• smooth peanut butter (25 mg of magnesium per tablespoon)

Foods to Avoid for Constipation Relief

Cutting back on refined, processed grains such as white rice, white bread, and white pasta and replacing them with whole grains can boost your fiber intake and protect against constipation.

Reducing your intake of fatty foods, including cheese, ice cream, and meats, may also decrease your constipation risk. In addition, it's important to limit your intake of alcohol and caffeine-containing beverages such as coffee, tea, soda and energy drinks. These foods may promote dehydration, which may in turn trigger constipation.

Using Food for Constipation

To treat constipation effectively, it's important to combine a diet high in fiber-rich foods with certain lifestyle changes such as regular exercise and adequate intake of fluids. In some cases, people may also require further treatment, such as herbal or prescription laxatives or biofeedback. If foods and lifestyle changes alone fail to relieve your constipation, talk to your healthcare provider about other treatment options. Self-treating a condition and avoiding or delaying standard care may have serious consequences.

8 Sources
Verywell Health uses only high-quality sources, including peer-reviewed studies, to support the facts within our articles. Read our editorial process to learn more about how we fact-check and keep our content accurate, reliable, and trustworthy.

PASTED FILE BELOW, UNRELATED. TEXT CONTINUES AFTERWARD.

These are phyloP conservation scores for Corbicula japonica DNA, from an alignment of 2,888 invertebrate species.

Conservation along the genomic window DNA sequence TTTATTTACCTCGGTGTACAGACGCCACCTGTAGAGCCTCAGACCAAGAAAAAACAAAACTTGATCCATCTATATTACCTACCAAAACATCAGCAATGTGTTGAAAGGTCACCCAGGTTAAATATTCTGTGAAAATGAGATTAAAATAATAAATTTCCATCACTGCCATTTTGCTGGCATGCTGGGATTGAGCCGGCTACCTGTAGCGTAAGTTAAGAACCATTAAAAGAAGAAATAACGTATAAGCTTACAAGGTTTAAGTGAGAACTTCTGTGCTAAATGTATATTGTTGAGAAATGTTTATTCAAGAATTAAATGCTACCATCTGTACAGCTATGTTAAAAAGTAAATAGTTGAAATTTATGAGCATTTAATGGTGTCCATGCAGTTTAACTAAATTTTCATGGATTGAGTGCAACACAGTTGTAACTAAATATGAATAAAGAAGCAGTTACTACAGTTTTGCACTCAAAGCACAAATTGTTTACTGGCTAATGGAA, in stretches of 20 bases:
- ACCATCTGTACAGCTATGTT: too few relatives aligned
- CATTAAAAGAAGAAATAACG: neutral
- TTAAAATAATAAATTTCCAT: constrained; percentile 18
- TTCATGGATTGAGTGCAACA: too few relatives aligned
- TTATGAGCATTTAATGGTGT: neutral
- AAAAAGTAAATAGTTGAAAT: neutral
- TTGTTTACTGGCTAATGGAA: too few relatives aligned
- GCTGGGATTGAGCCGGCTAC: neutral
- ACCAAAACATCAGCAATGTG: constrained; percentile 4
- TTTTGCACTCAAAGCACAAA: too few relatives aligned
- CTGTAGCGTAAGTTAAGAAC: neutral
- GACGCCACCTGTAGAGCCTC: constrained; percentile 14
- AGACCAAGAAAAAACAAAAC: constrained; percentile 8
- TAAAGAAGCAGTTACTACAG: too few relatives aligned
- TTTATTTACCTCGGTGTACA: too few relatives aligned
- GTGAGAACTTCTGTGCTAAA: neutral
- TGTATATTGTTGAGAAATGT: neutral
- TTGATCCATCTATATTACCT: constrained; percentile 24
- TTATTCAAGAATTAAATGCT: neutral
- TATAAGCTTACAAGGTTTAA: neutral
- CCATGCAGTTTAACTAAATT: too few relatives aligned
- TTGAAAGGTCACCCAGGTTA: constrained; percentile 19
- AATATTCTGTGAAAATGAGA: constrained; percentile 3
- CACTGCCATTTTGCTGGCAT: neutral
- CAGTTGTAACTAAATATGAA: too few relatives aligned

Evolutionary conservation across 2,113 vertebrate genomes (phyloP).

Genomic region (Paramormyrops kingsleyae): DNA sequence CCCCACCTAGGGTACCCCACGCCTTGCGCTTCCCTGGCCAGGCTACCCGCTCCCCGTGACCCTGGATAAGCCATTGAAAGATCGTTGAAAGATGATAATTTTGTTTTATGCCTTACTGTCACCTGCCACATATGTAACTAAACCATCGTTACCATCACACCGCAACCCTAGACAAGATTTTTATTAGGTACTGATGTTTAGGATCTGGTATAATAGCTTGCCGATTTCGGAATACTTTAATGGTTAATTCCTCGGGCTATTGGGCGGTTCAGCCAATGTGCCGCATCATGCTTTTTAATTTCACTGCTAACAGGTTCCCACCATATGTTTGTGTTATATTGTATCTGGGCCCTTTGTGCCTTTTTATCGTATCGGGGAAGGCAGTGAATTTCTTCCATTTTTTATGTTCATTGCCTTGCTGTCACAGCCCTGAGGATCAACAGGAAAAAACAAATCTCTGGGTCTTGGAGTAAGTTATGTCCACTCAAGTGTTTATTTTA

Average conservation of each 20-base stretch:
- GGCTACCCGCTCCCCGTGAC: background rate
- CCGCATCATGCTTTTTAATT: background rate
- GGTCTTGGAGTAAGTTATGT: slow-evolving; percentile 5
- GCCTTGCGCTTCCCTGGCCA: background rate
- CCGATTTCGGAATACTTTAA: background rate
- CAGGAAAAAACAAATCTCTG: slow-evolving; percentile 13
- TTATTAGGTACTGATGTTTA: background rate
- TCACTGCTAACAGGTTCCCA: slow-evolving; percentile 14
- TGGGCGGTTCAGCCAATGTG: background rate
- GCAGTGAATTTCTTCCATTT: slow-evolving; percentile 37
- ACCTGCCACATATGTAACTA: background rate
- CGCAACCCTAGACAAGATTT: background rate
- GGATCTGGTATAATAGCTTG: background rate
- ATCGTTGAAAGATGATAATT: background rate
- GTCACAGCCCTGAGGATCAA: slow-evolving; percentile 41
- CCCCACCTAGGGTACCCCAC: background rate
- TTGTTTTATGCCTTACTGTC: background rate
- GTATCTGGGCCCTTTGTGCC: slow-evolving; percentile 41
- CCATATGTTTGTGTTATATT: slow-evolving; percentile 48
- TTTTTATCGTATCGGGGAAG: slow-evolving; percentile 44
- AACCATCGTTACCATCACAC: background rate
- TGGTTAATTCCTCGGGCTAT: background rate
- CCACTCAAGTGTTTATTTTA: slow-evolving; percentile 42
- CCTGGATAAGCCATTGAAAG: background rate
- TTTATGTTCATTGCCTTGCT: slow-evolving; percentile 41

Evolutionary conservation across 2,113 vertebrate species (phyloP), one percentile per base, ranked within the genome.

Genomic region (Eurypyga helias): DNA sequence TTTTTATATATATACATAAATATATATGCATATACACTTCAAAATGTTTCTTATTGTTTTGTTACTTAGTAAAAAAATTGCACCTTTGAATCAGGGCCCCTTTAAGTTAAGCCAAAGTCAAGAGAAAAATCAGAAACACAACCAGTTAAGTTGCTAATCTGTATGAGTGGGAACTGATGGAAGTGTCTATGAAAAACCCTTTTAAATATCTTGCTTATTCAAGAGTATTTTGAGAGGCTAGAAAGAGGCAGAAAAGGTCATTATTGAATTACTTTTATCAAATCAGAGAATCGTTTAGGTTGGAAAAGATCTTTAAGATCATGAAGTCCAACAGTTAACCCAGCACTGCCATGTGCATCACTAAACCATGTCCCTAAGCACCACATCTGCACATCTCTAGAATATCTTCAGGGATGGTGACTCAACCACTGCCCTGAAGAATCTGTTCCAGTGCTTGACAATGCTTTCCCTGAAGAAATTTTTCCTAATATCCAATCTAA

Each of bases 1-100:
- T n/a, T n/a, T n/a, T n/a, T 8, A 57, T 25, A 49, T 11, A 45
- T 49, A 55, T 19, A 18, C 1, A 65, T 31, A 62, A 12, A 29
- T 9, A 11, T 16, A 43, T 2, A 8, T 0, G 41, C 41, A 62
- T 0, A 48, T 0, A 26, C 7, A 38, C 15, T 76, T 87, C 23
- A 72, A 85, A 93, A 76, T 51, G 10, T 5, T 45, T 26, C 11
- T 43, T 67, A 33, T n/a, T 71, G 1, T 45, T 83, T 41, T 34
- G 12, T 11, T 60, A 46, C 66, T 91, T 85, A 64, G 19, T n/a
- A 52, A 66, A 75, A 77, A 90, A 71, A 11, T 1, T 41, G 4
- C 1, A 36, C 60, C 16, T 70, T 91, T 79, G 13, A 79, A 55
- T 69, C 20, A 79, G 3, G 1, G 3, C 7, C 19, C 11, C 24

1. MedlinePlus. Constipation.

  2. Cleveland Clinic. Improving your health with fiber.

  3. National Institute of Diabetes and Digestive and Kidney Diseases. Eating, diet, & nutrition for constipation.

  4. Smulders MJM, Van de Wiel CCM, Van den Broeck HC, et al. Oats in healthy gluten-free and regular diets: A perspectiveFood Res Int. 2018;110:3-10. doi:10.1016/j.foodres.2017.11.031

  5. Murakami K, Sasaki S, Okubo H, et al. Association between dietary fiber, water and magnesium intake and functional constipation among young Japanese women. Eur J Clin Nutr. 2007;61(5):616-22. doi:10.1038/sj.ejcn.1602573

  6. NIH Office of Dietary Supplements. Magnesium fact sheet for health professionals.

  7. American Academy of Family Physicians. Fiber: How to Increase the Amount in Your Diet.

  8. National Institute of Diabetes and Digestive and Kidney Diseases. Treatment for Constipation.

Additional Reading
  • American Academy of Family Physicians. "Fiber: How to Increase the Amount in Your Diet".

  • Murakami K, Sasakii S, Okubo H, Takahashi Y, Hoso Y, Itabashi M; Freshmen in Dietetic Courses Study Ii Group. "Food Intake and Functional Constipation: a Cross-Sectional Study of 3,835 Japanese Women Aged 18-20 Years. " J Nutr Sci Vitaminol (Tokyo). 2007 Feb;53(1):30-6.

  • Office of Dietary Supplements. "Magnesium."

  • The National Digestive Diseases Information Clearinghouse. "Constipation". NIH Publication No. 07–2754.

By Cathy Wong
Cathy Wong is a nutritionist and wellness expert. Her work is regularly featured in media such as First For Women, Woman's World, and Natural Health.